Sunday, September 26, 2010


Suzy Housecoat... IN HER OWN WORDS

My first volunteer job was with the American Cancer Society's Reach to Recovery program. It is a program that has breast cancer survivors visit with newly diagnosed breast cancer patients. It used to be a much bigger program, but through time, hospitals have been getting better at dealing with this sort of thing and now most of them have their own support groups and the like.

Suzy.... beauty, brains and a big heart

Over the past couple of years I've had very few calls. The ACS does a recertification workshop for us every year and that's always nice because we get together and talk about breast cancer issues, but as a volunteer opportunity, it's been pretty disappointing.

Next, I got involved in volunteering at a local hospital in May of 2009. I worked in their Heart and Vascular building with 4-5 others. We discharge patients, take specimens to the lab and run any other errands that are needed. Every once in a while, it can get very busy or even a bit dramatic, helping people get to the ER or even having emotional conversations with people leaving the hospital who have just gotten very bad news about tests that are done.

I really like the people I worked with who range in age from 50-87. The 87 year old is an amazing man - still very active and clear as a bell - great sense of humor too. The hospital auxiliary is instrumental in raising money for the hospital and has made huge contributions. This is the biggest hospital in the northern part of my state. They really depend so much on their volunteers.

And finally, in May 2010, I began to volunteer for a hospice program in the next state. There were a series of training workshops first, which I found very interesting and helpful. I was assigned to an elderly woman who is in an assisted care facility. Actually, she is receiving total care, at this point. She has 2 daughters in their 50s - one lives up north and tries to come and visit when she can, but she works full time and it is difficult. The other daughter has MS and is in a wheelchair. My patient lived with the daughter who has MS.

The daughter runs a business from her home and her mother helped her with the business and prepared meals, etc. The mother had been absolutely fine until having a sudden massive heart attack in April. She was hospitalized, in a coma, on a respirator and they thought she wouldn't make it, but she did and came off the respirator. She's not the same as she was, is bedridden and has short term memory problems. But she knows what's going on and is very depressed and worried about her daughter and her own health problems.

She has progressive gangrene of her feet due to circulatory difficulties, little appetite and is fading away. She is so sad and cries every time I visit. I see her every week and call her daughter after my visit. I act as another set of eyes for her daughters when they can't be there. My job is to visit the nursing home and be a support for her daughter as best I can. I try to get there at lunch time so I can help out with feeding her. It is a very intense and emotional situation. There are financial and insurance issues and all kinds of things they are dealing with. I feel bad for all of them.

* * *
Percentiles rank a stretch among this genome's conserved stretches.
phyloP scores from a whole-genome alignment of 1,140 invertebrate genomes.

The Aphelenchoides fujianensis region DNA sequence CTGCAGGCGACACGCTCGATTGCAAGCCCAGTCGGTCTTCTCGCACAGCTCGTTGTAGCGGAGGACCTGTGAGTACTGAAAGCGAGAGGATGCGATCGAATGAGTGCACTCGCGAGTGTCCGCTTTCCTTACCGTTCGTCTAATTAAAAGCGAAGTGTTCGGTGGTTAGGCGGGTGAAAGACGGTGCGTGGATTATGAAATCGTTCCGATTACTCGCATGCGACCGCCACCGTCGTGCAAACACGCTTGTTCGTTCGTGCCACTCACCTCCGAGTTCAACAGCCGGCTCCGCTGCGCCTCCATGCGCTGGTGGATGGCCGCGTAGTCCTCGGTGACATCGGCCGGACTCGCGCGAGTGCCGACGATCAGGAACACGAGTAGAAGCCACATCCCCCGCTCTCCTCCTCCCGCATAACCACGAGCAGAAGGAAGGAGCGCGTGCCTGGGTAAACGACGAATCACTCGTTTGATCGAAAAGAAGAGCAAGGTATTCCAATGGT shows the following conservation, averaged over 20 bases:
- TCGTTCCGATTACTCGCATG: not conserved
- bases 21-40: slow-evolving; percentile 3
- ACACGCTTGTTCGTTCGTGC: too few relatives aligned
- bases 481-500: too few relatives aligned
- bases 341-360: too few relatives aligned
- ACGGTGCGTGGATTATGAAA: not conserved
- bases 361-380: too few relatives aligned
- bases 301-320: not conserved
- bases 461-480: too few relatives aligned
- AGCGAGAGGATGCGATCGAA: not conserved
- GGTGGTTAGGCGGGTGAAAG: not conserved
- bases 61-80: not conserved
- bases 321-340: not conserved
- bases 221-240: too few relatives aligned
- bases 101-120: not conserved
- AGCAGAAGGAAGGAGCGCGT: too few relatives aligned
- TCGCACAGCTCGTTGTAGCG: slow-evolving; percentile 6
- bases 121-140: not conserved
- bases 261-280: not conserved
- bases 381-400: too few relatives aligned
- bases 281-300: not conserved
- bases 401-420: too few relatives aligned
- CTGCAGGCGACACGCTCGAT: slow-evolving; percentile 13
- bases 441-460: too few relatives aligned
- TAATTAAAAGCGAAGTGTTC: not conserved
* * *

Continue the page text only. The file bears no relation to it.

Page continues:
Between the two volunteer jobs, the fact that two of my kids are living at home, caring for my parents, and taking occasional art classes, I am very busy! I can't say it wouldn't be nice to be working and earning a paycheck...but there are definite rewards to volunteering and I am very glad to be able to be of some use to the community.

So much suffering out there - so many people are dealing with awful things and going through it all alone...If there's any possibility that I can make a difference, I am glad to at least try. Not sure if all this would make a good blogging story. I am not a hero - just an ordinary person who feels good being useful. People are so appreciative of any little thing...

Editor's note:

I've known Suzy Housecoat for more than 10 years but we've only met through the words we've exchanged over the years via the internet. I have a tremendous amount of respect for her and what she's gone through in life. When she tells me that I'm wrong on something, I listen, because I respect her wisdom.

She is an amateur photographer and recently began  taking painting and drawing classes, which take up much of her time. She and her husband also travel the world frequently.

Suzy is a breast cancer survivor. She has had a number of careers. Wife, mother, and registered nurse. A few years ago, she went back to school to become certified as a science teacher and taught for a few years. And now she volunteers. When I asked her if I could feature her, she was reluctant, mostly because she doesn't think she is a hero, but is just doing practical things to make a difference in this world. She inspires me. I made some changes to her story to make sure the privacy of the patients she assists are protected.

Suzy Housecoat isn't her real name. She is in the Federal Volunteer Protection Program.

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